Spring Allergies

Spring Allergies

Spring has definitely sprung and with it the gardens are looking like wonderful wedding confetti with blossom and catkins everywhere. However, we also have the eruption of tree and spring flower pollens and the problems they cause. I remember walking through London just as all the London plane trees had flowered and arriving at my destination unable to speak as my nose was streaming from the allergic reaction.

Cats and dogs suffer from allergies too and these are the most common cause of skin disease. The most frequent sign is itchiness technically known as pruritis and all skin allergies cause itchiness. The most recognisable itchy response is scratching but it also results in licked paws that turn brown with saliva; shaking the head and hair pulling.

Allergies sensitise the skin of the body and can cause other symptoms too, such as sores over the body and down the ears. (Remember, the lining of the ears is just an extension of the skin.) Excessive wax in the ears develops as the skin tries to protect itself from the irritant and this wax is dark brown, not the pale cream colour of normal ear wax.

It is important to treat the problem early on as allergies tend to worsen over time. Allergies are caused by a hypersensitisation of the immune system. The immune system protects the body from disease and swamps and kills many potentially lethal viruses and bacteria even before they have a chance to cause illness. It roots out damaged cells within the body and destroys them helping to refresh and renew the tissues that make up the body. It also rushes to the site of damage such as a bee sting, bringing healing cells that repair the area and return it to normal. This system is vast and is the subject of a lot of research, as its potential to fight disease is amazing and is just being understood.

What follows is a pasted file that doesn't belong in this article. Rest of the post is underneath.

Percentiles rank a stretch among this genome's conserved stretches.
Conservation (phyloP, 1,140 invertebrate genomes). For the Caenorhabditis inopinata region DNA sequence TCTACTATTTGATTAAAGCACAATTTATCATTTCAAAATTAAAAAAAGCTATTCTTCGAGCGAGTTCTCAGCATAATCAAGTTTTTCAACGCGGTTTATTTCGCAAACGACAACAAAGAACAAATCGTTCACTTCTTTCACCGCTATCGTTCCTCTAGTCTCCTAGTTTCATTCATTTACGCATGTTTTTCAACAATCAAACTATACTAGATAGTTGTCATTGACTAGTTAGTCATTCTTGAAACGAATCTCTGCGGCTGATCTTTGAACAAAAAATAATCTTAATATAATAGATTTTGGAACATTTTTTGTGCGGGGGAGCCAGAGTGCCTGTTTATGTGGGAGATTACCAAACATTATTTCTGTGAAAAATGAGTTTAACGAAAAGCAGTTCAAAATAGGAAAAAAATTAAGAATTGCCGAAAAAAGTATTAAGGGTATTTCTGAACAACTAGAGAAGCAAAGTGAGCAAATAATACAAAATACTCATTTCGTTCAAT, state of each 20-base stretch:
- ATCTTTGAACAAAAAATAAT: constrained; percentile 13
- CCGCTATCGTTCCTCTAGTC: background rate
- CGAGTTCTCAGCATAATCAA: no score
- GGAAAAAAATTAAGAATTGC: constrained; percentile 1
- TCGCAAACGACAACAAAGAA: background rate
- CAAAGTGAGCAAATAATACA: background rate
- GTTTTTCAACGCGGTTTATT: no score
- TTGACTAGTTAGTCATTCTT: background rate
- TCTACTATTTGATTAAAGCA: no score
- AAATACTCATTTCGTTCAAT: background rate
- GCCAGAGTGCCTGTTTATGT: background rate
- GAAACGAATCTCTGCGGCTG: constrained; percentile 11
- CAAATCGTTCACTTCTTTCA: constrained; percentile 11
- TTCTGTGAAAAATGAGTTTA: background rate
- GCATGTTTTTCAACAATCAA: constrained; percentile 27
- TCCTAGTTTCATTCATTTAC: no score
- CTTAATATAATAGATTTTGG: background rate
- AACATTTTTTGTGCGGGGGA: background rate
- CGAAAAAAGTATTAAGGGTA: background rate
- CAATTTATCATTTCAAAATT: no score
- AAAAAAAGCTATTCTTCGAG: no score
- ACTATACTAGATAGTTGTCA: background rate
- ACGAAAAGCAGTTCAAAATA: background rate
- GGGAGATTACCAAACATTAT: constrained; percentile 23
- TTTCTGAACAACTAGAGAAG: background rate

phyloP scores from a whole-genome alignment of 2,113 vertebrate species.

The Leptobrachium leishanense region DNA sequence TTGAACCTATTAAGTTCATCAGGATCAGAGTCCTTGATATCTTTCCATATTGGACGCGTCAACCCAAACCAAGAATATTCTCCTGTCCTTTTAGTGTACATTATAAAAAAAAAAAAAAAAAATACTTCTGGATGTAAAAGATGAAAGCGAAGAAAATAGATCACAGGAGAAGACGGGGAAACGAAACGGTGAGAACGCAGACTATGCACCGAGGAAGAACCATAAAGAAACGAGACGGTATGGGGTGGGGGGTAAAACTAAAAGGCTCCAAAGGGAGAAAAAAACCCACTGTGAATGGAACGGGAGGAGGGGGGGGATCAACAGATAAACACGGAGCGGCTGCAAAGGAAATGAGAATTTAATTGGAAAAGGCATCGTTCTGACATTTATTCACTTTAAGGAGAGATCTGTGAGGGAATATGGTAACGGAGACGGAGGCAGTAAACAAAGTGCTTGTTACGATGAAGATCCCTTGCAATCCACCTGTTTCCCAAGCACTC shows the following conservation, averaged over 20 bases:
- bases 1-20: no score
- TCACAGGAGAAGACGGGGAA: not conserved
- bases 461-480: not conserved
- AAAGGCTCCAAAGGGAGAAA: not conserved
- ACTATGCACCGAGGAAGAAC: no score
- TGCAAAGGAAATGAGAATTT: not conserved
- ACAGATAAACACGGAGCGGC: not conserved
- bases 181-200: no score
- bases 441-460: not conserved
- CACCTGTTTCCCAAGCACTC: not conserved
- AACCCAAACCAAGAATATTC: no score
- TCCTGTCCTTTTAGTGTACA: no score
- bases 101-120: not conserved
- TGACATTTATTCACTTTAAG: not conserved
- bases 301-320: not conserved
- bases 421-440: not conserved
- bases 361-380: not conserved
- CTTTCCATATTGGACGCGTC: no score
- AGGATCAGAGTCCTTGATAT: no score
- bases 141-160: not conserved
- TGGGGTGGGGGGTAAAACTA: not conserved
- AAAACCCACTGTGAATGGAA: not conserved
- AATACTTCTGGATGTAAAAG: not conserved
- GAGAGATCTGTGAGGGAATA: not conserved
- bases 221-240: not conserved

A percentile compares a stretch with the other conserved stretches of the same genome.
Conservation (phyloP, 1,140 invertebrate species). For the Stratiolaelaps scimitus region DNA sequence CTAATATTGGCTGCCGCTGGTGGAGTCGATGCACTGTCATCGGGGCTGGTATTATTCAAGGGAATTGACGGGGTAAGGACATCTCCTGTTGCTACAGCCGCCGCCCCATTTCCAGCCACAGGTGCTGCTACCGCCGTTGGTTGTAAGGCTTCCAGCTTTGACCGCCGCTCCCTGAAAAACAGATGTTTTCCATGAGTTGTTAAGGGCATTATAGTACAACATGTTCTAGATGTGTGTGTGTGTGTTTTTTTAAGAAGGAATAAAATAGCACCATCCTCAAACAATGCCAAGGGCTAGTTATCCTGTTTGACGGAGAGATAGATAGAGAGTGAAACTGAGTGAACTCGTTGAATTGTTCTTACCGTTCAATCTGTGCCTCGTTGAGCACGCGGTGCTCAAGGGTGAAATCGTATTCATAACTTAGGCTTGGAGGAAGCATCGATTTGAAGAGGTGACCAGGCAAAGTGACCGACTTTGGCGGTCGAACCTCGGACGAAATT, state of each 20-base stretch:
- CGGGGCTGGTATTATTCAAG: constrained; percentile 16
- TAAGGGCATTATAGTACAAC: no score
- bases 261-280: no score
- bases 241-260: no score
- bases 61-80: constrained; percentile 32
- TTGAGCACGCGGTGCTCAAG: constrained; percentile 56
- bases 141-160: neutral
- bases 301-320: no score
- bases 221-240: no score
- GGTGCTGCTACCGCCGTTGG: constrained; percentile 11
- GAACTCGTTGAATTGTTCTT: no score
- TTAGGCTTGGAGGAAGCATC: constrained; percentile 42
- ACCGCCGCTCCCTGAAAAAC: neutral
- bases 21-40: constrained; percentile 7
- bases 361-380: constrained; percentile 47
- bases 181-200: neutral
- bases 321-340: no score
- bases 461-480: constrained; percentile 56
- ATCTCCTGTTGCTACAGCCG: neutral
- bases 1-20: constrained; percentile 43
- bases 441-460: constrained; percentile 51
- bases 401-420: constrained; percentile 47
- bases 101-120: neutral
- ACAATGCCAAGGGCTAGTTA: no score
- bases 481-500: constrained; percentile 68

In the case of allergies though, the immune system is over-reacting to attack and is mounting a prolonged and inappropriate defence. It takes time for this over-reaction to develop which is why allergies are rare in young animals but develop as they get older.

Diagnosing allergies takes time and there are three main causes – parasites, food and environmental. Initially, all allergic animals should be treated for parasites – not just fleas and ticks but mites and internal worms as well. If a food allergy is suspected the only way of diagnosing this is through a restrictive food trial and if after this the symptoms persist then environmental factors are involved.

It is critical to realise that allergies will not go away. No one treatment will cure the disorder and that treatment is lifelong. Regular parasitic treatments and a special diet may all that is needed but for animals with environmental allergies regular daily, monthly or regular injections are needed lifelong. However, the disease is manageable, and treatment can give your pet a long and comfortable life.